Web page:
Post by olcott Post by Andrew Cooper
There is *always* a ModRM byte. You know this because you know the
opcode FF always has one.
FF D1 - CALL ecx
The ModRM byte is D1, encoding just ecx.
FF 55 08 - CALL DWORD [ebp + 8]
The ModRM byte is 55, encoding ebp, and also that a single byte
immediate (08) follows.
FF 15 0b020000 - CALL DWORD [0000020b]
The ModRM byte is 15, encoding a memory address composed only of a
4-byte immediate value.
If you want to start getting into SIB, then you want the more
FF 14 03 - CALL DWORD [ebx + eax]
The ModRM byte is 14 (doesn't encode any registers, but does encode a
presence of SIB), and the SIB byte is 03, encoding a base of ebx, index
of eax, and a scale of 1.
In all cases, the value of the ModRM byte controls what follows. It
might be nothing, or it might be an immediate (1, 2 or 4 bytes), and/or
there might be a SIB.
FF 54 03 08 - CALL DWORD [ebx + eax + 8]
The ModRM byte is 54, encoding both a SIB byte (03) and a 1-byte
immediate (08) to follow.
I need to know how to decode this to understand that it whether or not
to look for a ModRM byte a SIB byte both or neither for all instructions.
FF /2 CALL r/m16 Call near, absolute indirect, address given in r/m16
FF /2 CALL r/m32 Call near, absolute indirect, address given in r/m32
Is the /2 somehow supposed to tell us this?
It's part of the opcode. It overflows from the 8 bits in the first byte
into those 3 bits from the Mod/Reg/RM byte.
On page 93 it shows two separate encodings for the 0xff opcode. The
first is the /2, and the second is the /3. That means you'll find the
bit pattern 010 in the Reg bits.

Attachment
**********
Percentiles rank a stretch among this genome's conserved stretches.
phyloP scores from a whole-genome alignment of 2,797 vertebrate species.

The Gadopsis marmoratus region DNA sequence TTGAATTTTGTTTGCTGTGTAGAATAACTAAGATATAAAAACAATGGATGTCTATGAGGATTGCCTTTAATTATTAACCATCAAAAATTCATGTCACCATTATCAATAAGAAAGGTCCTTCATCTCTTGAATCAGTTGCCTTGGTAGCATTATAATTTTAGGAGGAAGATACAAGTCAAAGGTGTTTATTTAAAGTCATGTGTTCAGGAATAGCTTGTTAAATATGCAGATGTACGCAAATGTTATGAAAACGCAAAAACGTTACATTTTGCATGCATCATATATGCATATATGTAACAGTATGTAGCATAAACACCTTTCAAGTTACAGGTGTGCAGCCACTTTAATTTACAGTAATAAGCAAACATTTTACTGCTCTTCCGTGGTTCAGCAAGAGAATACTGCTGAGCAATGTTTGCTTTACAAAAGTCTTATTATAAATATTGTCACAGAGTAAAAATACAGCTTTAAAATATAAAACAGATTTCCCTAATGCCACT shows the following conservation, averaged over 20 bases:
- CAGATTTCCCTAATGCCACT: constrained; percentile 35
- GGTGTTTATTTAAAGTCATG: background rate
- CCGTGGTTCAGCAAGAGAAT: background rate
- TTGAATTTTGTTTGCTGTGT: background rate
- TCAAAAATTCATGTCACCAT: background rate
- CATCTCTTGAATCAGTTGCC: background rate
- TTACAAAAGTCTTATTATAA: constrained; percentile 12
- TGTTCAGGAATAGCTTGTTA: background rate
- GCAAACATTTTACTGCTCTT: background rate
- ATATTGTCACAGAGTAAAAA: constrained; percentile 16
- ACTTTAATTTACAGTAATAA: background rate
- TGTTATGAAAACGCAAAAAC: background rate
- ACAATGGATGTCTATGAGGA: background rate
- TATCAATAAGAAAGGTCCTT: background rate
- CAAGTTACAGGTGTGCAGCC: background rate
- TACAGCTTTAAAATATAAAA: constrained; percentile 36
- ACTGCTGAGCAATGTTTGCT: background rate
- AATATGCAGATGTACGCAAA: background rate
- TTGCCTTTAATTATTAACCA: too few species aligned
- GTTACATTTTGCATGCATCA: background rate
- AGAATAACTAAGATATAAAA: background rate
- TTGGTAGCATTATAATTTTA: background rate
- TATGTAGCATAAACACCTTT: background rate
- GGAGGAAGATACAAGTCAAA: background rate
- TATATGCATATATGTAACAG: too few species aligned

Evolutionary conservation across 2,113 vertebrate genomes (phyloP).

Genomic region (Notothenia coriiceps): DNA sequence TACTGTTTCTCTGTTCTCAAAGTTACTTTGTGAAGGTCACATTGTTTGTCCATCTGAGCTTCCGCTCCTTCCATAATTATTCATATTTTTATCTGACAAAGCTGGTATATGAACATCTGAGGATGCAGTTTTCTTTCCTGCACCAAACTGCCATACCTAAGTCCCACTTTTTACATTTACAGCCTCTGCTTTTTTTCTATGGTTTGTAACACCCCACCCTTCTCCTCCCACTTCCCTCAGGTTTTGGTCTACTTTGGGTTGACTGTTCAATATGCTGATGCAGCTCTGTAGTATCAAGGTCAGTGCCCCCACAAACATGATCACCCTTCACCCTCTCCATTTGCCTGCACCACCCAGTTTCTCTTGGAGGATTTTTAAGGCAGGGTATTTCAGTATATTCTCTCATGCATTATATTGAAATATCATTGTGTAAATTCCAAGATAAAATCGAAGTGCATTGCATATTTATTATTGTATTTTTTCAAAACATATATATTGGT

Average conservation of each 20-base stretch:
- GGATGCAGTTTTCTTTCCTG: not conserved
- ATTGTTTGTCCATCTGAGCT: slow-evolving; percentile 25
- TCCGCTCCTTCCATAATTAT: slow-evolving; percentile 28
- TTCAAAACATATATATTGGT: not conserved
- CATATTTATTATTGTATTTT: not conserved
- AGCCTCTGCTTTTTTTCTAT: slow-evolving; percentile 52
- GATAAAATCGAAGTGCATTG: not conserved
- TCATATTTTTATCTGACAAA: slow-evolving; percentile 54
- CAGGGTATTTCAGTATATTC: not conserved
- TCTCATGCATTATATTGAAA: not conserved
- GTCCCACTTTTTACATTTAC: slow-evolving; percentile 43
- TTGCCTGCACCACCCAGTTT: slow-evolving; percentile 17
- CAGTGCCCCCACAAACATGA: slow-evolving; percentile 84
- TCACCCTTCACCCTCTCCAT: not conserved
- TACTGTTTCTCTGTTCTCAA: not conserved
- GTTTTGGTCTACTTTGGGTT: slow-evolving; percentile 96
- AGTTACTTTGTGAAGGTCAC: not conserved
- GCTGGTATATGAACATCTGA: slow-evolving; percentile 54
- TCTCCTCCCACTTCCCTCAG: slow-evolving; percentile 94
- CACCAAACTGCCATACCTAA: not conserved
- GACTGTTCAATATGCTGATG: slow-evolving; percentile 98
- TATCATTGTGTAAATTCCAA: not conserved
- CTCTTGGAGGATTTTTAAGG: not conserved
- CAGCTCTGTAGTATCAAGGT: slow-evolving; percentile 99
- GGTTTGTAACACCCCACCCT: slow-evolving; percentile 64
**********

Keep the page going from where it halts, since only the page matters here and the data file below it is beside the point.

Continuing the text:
If you look on page 42, it says: "/digit - A digit between 0 and 7
indicates that the Mod/Reg/RM byte of the instruction uses only the RM
(register or memory) operand. The Reg field contains the digit that
provides an extension to the instruction's opcode."
In cases where you see the "/r" encoding, that means the Reg field
actually does contain a register. This would be for two-operand
sources, like "mov eax,ebx". In that case, it would use both the Reg
and RM components to indicate the two registers. In the case of "call
ecx" you're only using one register, so the Reg bits are opened up as
not being in use, and the x86 designers decided to use those bits to
allow for additional encodings.
For the CALL instruction, they added /2 and /3, which yields two
completely different call operations, such as call r/m32, and call
m16:16, or call m16:32 depending on which mode you're in, either
natively, or due to override prefixes.
Fast-forward to page 186, and you see the DEC instruction uses the 0xff
/1 encoding, meaning the same 0xff opcode, but the /1 indicates it's not
a CALL instruction, but rather a DEC instruction.
Rick C. Hodgin